He builds his argument the way it should be built, recognising that in the beginning there is self-interest, that culture should be considered as an evolutionary adaptation that promotes the replication of genes, and that to be human is to be social. It is a compelling account, though readers unfamiliar with the territory may have some difficulty seeing the wood for the trees, and will find little in the way of aesthetic nuance.

But having begun with a question, he leaves another one hanging. Encouraged by the cultural diversity of modern cities, he expresses his confidence that people are beginning to find new markers of trustworthiness to replace traditional ethnic and cultural ones. Let's hope he is right – but what exactly are these brave new markers that have the power to end our species's tribal history?

Marek Kohn is the author of 'Trust: Self-Interest and the Common Good' (Oxford).

Suggested Topics
Arts and Entertainment
Jamie Dornan as Christian Grey in Fifty Shades of Grey

film Sex scene trailer sees a shirtless Jamie Dornan turn up the heat

Arts and Entertainment
A sketch of Van Gogh has been discovered in the archives of Kunsthalle Bremen in Germany
arts + ents
Arts and Entertainment
Eleanor Catton has hit back after being accused of 'treachery' for criticising the government.
books
Arts and Entertainment
Fake Banksy stencil given to artist Alex Jakob-Whitworth

art

Arts and Entertainment
'The Archers' has an audience of about five million
radioA growing number of listeners are voicing their discontent; so loudly that even the BBC's director-general seems worried
PROMOTED VIDEO
Arts and Entertainment
Taylor Swift is heading to Norwich for Radio 1's Big Weekend

music
Arts and Entertainment
Beer as folk: Vincent Franklin and Cyril Nri (centre) in ‘Cucumber’
tvReview: This slice of gay life in Manchester has universal appeal
Have you tried new the Independent Digital Edition apps?
Arts and Entertainment

ebooksNow available in paperback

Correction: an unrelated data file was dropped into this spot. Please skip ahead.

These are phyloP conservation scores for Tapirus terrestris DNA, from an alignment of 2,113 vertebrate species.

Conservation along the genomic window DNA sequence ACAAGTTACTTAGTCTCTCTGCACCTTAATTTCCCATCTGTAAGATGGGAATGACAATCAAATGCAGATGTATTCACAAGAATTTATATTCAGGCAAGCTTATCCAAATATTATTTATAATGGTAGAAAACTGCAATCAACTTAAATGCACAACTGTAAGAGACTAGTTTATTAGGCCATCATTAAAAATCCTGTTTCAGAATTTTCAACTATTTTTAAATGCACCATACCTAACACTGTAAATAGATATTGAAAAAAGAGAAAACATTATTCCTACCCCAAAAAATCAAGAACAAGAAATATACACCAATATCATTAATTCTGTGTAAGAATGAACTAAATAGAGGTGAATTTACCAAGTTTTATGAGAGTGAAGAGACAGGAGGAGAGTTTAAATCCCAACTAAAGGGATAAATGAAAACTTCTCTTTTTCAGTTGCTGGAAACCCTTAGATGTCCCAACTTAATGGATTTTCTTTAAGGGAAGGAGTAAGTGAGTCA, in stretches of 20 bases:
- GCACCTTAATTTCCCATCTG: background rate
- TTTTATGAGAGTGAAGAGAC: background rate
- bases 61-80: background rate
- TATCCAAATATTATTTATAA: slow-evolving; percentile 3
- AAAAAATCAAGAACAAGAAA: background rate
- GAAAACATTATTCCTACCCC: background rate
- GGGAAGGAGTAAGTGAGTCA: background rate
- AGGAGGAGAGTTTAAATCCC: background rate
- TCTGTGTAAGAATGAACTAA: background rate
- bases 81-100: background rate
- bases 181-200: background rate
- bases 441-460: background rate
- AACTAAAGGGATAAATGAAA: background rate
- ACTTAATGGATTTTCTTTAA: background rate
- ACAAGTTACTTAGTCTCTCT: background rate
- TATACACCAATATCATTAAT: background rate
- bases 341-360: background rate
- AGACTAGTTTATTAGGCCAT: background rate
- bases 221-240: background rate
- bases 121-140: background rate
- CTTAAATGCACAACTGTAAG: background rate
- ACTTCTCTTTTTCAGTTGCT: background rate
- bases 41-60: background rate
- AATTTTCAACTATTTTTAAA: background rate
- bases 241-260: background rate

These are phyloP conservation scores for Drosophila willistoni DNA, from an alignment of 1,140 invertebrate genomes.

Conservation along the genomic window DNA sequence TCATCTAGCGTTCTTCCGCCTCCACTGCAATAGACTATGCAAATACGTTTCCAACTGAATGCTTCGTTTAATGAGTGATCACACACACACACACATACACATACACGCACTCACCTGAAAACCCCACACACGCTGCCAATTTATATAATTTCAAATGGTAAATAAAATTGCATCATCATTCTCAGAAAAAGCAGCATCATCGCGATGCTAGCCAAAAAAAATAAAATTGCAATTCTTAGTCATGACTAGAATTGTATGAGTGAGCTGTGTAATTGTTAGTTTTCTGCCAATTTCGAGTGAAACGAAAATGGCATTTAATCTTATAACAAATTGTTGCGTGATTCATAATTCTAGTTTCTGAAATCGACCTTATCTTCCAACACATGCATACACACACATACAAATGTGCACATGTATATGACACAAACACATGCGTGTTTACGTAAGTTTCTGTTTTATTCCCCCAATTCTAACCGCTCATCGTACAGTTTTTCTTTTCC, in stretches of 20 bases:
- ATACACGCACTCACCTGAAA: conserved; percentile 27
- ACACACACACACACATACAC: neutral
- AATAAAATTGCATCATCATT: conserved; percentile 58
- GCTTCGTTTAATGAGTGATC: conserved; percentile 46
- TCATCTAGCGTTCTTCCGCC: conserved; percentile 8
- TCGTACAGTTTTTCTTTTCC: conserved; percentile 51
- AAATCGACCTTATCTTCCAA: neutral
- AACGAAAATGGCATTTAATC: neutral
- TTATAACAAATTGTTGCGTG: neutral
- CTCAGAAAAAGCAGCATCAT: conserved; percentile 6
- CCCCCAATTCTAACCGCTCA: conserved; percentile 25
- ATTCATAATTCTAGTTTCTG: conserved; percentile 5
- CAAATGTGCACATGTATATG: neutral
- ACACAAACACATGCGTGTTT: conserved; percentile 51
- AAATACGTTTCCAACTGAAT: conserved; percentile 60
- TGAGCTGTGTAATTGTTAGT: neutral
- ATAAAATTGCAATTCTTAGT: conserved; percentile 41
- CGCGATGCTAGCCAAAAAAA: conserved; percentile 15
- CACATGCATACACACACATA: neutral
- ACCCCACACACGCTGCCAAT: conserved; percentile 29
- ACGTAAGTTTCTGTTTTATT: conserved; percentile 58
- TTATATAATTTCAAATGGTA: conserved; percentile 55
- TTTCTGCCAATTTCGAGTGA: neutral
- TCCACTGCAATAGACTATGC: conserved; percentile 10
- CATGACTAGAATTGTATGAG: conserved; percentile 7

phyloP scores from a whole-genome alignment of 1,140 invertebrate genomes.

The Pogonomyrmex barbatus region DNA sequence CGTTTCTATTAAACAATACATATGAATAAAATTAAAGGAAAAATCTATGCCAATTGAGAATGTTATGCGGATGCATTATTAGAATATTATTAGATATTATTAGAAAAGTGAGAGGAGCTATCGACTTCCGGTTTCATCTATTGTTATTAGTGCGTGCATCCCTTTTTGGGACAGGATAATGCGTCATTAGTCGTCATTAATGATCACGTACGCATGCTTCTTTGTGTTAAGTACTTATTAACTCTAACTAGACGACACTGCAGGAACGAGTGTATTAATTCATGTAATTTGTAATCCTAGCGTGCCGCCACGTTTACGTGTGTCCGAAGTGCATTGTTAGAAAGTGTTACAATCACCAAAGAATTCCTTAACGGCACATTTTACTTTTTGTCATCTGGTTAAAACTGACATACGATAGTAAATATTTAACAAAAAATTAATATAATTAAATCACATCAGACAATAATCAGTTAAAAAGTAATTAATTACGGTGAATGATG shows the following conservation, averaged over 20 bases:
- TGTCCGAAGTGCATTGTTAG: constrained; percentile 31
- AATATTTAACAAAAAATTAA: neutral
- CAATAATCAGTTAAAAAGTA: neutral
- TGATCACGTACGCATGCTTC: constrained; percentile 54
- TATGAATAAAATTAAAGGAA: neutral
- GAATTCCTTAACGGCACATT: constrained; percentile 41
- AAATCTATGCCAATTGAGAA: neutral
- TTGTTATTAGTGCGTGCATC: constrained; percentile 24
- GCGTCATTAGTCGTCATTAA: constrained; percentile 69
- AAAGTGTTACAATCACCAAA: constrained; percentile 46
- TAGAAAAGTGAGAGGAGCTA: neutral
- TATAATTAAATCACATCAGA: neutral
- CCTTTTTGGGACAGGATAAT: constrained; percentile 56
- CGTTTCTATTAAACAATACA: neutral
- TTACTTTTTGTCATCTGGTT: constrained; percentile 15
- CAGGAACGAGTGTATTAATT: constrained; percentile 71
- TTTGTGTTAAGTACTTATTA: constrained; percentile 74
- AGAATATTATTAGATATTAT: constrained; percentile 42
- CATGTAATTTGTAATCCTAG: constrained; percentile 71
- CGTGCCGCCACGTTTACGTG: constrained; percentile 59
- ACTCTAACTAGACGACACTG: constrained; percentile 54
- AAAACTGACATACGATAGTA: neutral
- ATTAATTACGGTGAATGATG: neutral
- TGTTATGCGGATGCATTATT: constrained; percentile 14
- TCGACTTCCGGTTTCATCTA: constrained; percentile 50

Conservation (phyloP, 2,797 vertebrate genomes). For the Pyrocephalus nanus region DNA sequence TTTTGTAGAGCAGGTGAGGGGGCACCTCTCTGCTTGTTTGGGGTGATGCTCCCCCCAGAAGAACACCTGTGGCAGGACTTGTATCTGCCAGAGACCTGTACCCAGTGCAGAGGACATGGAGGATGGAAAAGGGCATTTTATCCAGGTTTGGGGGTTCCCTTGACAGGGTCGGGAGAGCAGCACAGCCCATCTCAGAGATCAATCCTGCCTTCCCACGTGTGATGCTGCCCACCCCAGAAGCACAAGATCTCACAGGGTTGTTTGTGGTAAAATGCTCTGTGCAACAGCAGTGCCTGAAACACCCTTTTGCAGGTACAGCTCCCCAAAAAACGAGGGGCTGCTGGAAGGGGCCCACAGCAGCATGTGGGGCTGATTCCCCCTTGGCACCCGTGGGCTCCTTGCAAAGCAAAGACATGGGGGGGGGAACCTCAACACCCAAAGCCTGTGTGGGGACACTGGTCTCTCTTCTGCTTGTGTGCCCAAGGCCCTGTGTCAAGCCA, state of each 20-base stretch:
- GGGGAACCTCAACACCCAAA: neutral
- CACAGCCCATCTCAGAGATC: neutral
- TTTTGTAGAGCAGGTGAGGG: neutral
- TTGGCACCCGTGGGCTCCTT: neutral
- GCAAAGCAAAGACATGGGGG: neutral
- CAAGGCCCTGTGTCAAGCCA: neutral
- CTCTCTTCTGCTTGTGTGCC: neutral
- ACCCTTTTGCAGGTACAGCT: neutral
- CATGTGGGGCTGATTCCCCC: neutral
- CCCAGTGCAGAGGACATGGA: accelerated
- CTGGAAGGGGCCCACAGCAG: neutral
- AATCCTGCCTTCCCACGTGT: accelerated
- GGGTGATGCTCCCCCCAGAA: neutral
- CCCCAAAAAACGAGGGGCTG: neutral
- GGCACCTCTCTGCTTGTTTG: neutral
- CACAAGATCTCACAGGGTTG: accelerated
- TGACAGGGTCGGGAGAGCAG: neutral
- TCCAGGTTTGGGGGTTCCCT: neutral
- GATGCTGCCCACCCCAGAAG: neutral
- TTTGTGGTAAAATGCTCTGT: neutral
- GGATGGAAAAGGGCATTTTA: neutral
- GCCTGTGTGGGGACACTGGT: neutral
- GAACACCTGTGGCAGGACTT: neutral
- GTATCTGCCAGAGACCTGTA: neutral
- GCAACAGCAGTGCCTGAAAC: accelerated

Arts and Entertainment

ebooks
Arts and Entertainment
‘A Day at the Races’ still stands up well today
film
Arts and Entertainment
‘The Royals’ – a ‘twisted, soapy take on England’s first family’
tvAnd its producers have already announced a second season...
Arts and Entertainment
Kraftwerk performing at the Neue Nationalgalerie (New National Gallery) museum in Berlin earlier this month
musicWhy a bunch of academics consider German electropoppers Kraftwerk worthy of their own symposium
Arts and Entertainment
Icelandic singer Bjork has been forced to release her album early after an online leak

music
Arts and Entertainment
Colin Firth as Harry Hart in Kingsman: The Secret Service

film
Arts and Entertainment
Brian Blessed as King Lear in the Guildford Shakespeare Company's performance of the play

theatre
Arts and Entertainment
In the picture: Anthony LaPaglia and Martin Freeman in 'The Eichmann Show'

tv
Arts and Entertainment
Anne Kirkbride and Bill Roache as Deirdre and Ken Barlow in Coronation Street

tvThe actress has died aged 60
Arts and Entertainment
Marianne Jean-Baptiste defends Joe Miller in Broadchurch series two

tv
Arts and Entertainment
The frill of it all: Hattie Morahan in 'The Changeling'

theatre
Arts and Entertainment
Gillian Anderson and David Duchovny may reunite for The X Files

tv
Arts and Entertainment
Jeremy Clarkson, left, and Richard Hammond upset the locals in South America
TV
News
A young woman punched a police officer after attending a gig by US rapper Snoop Dogg
people
Arts and Entertainment
Reese Witherspoon starring in 'Wild'

It's hard not to warm to Reese Witherspoon's heroismfilm
Arts and Entertainment
Word up: Robbie Coltrane as dictionary guru Doctor Johnson in the classic sitcom Blackadder the Third
books

Arts and Entertainment
The Oscar nominations are due to be announced today

Oscars 2015
Arts and Entertainment
Hacked off: Maisie Williams in ‘Cyberbully’

Maisie Williams single-handedly rises to the challenge

TV
Arts and Entertainment